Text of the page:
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United States Department of Agriculture

Agricultural Research Service

Research Project: DEVELOPMENT OF AN INTEGRATED RISK MODEL FOR FOODBORNE ZOONOTIC PARASITES IN SWINE Title: Toxoplasmosis in sheep-the last 20 years

Author
item Dubey, Jitender

Submitted to: Veterinary Parasitology
Publication Type: Peer Reviewed Journal
Publication Acceptance Date: February 10, 2009
Publication Date: August 1, 2009
Citation: Dubey, J.P. 2009. Toxoplasmosis in sheep-the last 20 years. Veterinary Parasitology 163:1-14.

Interpretive Summary: Toxoplasma gondii is a single-celled parasite of all warm-blooded hosts worldwide. It causes mental retardation and loss of vision in children, and abortion in livestock. Cats are the main reservoir of T. gondii because they are the only hosts that can excrete the resistant stage (oocyst) of the parasite in the feces. Humans become infected by eating undercooked meat from infected animals and food and water contaminated with oocysts. A scientists at the Beltsville Agricultural Research Center describes toxoplasmosis in sheep. The results will be of interest to biologists, parasitologists, and veterinarians.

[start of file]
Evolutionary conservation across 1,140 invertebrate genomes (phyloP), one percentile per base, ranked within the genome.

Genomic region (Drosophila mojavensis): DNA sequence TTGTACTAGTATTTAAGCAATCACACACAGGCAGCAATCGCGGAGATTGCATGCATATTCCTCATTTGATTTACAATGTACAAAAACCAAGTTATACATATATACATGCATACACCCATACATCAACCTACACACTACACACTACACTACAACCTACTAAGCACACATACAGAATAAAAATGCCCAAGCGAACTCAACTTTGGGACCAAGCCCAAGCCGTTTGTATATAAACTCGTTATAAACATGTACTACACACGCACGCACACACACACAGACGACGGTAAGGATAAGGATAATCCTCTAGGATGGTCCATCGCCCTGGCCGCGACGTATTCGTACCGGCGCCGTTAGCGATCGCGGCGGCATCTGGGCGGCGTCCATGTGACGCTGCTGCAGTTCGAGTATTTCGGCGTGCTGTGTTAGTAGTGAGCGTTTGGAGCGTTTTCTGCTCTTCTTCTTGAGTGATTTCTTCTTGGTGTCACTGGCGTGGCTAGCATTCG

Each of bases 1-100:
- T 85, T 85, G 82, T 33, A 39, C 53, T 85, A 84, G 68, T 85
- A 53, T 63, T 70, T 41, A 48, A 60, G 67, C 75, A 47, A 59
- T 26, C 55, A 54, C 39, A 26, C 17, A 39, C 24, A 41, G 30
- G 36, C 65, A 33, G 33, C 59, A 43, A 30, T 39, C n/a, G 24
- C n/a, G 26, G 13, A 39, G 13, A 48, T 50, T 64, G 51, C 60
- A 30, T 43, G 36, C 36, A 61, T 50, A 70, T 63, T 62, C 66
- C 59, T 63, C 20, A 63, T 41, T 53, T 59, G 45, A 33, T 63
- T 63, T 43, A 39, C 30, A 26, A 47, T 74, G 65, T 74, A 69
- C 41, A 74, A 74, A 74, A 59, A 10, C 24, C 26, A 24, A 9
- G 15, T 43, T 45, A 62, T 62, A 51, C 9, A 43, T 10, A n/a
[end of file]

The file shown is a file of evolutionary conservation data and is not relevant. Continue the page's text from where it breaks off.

Technical Abstract: Sheep are important to the economy of many countries. Sheep are commonly infected with the protozoan parasite, Toxoplasma gondii. This parasite causes early embryonic death and resorption, fetal death and mummification, abortion, stillbirth, and neonatal death, largely dependent on the stage of pregnancy at which the ewe becomes infected. Until recently, the prevailing view was that most sheep acquire T. gondii infection after birth, and less than 4% of persistently infected sheep transmit it in the next generation. Recent studies from a group of researchers in England proposed that repeat ovine transmission of T. gondii maybe more common than previously believed. These findings have important bearing on sheep management. In the present paper, information on prevalence, transmission, and control of ovine toxoplasmosis is reviewed.

Last Modified: 4/23/2014
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